By Charity Yodis

WASHINGTON (MNI) – Former U.S. Treasury Secretaries James Baker and
Robert Rubin Wednesday stressed the need for bipartisan efforts to
address the U.S. fiscal crisis and suggested solutions, citing the
global ramifications of inaction.

They were speaking at a conference titled ‘Economic and Foreign
Policy Implications of America’s Debt’ — the first of four that will
happen this year — hosted by the group Strengthening of America – Our
Children’s Future.

The bipartisan group is made up of former senators and
representatives, whose stated goal is to raise public consciousness of
the country’s growing and unsustainable debt between now and the first
presidential debate.

Both Baker and Rubin stressed the necessity for bipartisan efforts
to take the discussion out of the political sphere and get the leaders
of both parties to work together to fix the situation.

“If we continue with divided government it’s going to be damn hard
to get to a grand bargain,” said Baker.

In order for the two political parties to come together, compromise
on how to solve the fiscal crisis, and reach what is now known as the
‘Grand Bargain’, Baker believes there needs to be a “substantial down
payment in terms of spending cuts.” He claimed that taxes will rise if
those spending cuts are not made.

With a 24% GDP spending ratio, Baker suggested that the government
needs a spending cap that is sustainable.

Rubin said he thinks the U.S. needs a 50/50 split between revenue
increases and spending cuts.

“There is an ongoing debate about whether the immediate emphasis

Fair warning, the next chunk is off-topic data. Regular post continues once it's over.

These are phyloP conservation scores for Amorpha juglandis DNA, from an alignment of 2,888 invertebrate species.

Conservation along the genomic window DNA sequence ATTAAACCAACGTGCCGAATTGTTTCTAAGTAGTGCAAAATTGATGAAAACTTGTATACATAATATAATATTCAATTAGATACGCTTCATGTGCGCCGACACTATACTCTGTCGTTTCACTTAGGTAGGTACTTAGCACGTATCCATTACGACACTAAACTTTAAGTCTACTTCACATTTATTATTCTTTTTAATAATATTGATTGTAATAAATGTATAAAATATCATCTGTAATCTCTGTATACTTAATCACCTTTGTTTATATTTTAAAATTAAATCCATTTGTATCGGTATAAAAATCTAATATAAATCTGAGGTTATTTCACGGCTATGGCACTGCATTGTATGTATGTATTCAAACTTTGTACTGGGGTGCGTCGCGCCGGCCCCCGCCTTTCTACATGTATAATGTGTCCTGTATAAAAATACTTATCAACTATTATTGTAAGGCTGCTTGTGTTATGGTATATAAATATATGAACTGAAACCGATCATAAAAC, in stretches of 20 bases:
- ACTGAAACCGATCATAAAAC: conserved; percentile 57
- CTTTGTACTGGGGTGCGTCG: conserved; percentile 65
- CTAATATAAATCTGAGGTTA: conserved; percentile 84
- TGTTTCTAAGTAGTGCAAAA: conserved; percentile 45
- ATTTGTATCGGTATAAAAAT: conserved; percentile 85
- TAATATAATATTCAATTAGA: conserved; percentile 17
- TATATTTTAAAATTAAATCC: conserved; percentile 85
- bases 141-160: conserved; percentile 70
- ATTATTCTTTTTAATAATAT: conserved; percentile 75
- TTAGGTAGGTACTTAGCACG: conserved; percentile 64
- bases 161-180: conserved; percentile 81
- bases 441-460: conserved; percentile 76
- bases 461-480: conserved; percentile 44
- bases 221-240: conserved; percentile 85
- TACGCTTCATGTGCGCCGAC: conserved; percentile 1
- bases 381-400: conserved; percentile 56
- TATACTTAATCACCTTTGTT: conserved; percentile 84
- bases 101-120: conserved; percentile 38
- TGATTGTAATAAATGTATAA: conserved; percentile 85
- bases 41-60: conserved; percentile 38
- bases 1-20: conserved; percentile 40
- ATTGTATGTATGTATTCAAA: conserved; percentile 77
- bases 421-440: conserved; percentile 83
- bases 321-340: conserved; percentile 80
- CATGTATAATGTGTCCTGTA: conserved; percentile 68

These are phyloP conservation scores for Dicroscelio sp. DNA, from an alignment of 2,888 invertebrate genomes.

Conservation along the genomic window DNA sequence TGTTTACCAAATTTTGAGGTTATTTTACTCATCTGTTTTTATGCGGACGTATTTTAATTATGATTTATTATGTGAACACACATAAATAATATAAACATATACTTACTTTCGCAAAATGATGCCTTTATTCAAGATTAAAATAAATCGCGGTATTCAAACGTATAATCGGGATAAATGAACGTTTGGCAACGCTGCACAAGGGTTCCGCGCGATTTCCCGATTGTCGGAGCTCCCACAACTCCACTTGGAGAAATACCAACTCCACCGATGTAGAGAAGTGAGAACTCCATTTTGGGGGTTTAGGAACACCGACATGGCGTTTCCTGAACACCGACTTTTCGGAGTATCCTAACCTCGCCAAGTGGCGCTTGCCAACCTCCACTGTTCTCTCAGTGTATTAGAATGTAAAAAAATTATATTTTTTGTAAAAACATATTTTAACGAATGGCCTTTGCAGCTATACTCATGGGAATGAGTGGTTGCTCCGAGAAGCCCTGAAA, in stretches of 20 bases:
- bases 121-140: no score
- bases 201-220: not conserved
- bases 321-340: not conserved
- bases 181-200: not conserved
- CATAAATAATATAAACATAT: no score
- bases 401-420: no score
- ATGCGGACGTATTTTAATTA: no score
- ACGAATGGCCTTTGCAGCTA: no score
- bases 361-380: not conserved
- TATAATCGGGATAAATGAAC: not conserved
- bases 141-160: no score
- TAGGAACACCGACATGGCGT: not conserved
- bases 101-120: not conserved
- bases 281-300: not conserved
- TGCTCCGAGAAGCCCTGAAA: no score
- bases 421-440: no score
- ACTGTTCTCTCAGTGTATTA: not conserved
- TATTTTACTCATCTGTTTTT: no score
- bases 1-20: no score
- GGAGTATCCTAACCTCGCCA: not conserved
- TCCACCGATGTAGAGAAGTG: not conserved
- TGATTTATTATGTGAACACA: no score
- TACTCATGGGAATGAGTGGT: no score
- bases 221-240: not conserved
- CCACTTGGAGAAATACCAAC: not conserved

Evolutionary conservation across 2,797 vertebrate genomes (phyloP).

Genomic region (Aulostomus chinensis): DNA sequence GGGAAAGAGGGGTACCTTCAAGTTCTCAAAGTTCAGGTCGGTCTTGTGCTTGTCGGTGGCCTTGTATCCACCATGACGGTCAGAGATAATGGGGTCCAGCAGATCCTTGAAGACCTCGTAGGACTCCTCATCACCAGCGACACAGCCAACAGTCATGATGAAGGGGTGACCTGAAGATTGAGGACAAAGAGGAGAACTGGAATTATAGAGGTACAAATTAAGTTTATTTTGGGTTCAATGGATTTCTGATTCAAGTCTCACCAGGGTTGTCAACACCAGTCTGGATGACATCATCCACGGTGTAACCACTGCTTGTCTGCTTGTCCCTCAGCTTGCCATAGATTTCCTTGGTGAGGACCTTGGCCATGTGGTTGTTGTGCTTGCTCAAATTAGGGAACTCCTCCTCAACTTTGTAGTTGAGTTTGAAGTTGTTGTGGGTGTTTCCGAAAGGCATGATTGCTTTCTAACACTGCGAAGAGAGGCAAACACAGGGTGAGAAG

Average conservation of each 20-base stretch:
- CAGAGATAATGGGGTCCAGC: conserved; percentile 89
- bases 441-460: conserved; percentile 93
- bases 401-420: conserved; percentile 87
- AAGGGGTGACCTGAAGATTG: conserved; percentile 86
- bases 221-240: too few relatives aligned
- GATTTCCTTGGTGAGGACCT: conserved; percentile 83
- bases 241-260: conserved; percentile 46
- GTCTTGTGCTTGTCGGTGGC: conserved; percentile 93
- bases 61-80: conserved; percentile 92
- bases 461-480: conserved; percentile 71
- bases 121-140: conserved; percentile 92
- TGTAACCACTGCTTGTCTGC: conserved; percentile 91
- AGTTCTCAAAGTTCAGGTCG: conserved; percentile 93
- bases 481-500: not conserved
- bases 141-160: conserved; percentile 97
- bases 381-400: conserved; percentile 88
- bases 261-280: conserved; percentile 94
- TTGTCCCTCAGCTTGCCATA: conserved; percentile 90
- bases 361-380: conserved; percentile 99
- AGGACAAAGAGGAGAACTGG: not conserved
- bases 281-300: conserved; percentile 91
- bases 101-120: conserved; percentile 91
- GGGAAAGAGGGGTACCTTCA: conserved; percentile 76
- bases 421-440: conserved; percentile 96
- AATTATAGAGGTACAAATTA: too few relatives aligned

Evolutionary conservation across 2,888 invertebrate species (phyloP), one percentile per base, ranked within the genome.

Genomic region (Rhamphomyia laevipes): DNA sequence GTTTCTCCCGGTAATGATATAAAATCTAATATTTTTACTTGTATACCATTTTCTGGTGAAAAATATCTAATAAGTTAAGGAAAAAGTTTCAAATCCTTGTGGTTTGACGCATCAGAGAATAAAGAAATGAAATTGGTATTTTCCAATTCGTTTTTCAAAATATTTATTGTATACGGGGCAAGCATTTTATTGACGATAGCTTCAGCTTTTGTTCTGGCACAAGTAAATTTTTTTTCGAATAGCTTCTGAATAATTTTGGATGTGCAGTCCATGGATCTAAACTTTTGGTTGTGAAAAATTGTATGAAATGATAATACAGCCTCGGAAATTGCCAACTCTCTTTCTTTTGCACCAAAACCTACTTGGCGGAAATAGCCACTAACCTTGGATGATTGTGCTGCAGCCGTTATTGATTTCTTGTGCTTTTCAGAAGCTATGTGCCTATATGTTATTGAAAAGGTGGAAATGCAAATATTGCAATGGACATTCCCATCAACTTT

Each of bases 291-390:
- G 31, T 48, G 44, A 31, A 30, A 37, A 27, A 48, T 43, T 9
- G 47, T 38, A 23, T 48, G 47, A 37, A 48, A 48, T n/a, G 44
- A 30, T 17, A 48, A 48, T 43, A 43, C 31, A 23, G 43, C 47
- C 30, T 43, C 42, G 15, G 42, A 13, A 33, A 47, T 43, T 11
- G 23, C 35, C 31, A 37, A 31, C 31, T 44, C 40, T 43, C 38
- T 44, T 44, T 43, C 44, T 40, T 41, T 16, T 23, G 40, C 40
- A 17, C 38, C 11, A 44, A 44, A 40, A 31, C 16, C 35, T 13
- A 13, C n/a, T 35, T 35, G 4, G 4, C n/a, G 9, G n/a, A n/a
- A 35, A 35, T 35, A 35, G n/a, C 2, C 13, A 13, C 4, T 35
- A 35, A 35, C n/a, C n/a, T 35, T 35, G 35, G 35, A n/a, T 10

should be on jobs and growth or deficit reduction. I believe that is a
false choice,” said Rubin.

“Our fiscal outlook undermines business confidence and economic
confidence … . I don’t think we will have a healthy ongoing recovery
till our fiscal underpinnings are in order,” he added. “And I do believe
the stimulus, if we ever have it, would be far more effective then
combined with serious deficit reduction program and the confidence that
would bring.”

According to Baker, U.S. interest rates will begin to rise and
foreign lenders will begin exacting premiums for lending to a government
with total federal debt at over 100% of GDP.

This will increase instability in the international market, hurt
the global growth, and keep the U.S. from having an independent monetary
and fiscal policy, he warned.

“Our strength abroad depends upon our economic health at home. You
can’t be strong politically, diplomatically, and militarily, if you’re
not strong economically,” Baker said.

Baker said any plan to bring America out of the fiscal crisis needs
to be realistic. He added that any plan should encourage growth, citing
Rubin’s plan of a 50/50 split between revenue increases and spending

Third, he said any plan should include upfront expenditure cuts in
legislation. His final two points called for putting in place a spending
cap and an enforcement plan to go along with it.

While stressing the urgency of the issue, Baker acknowledged there
is unlikely to be much done to address the fiscal crisis until after the
November presidential election.

Despite the fact that little is being done to boost the economy
during the election season, former U.S. Representative Tim Roemer — who
is a member Strengthening of America’s steering committee — said he
remains optimistic that America will get over the problem.

“I am an optimist. I believe that we can achieve these outcomes,”
said Roemer.

He argued that getting through the gridlock on Capitol Hill will
require great bipartisan leadership, as well as the American people
weighing in their views through social media.

“If enough public pressure can be created it may change the
political calculus of those in office to feel that they better
compromise or they may not be in office that much longer,” Rubin said.

** MNI Washinington Bureau – 202-371-2121 **

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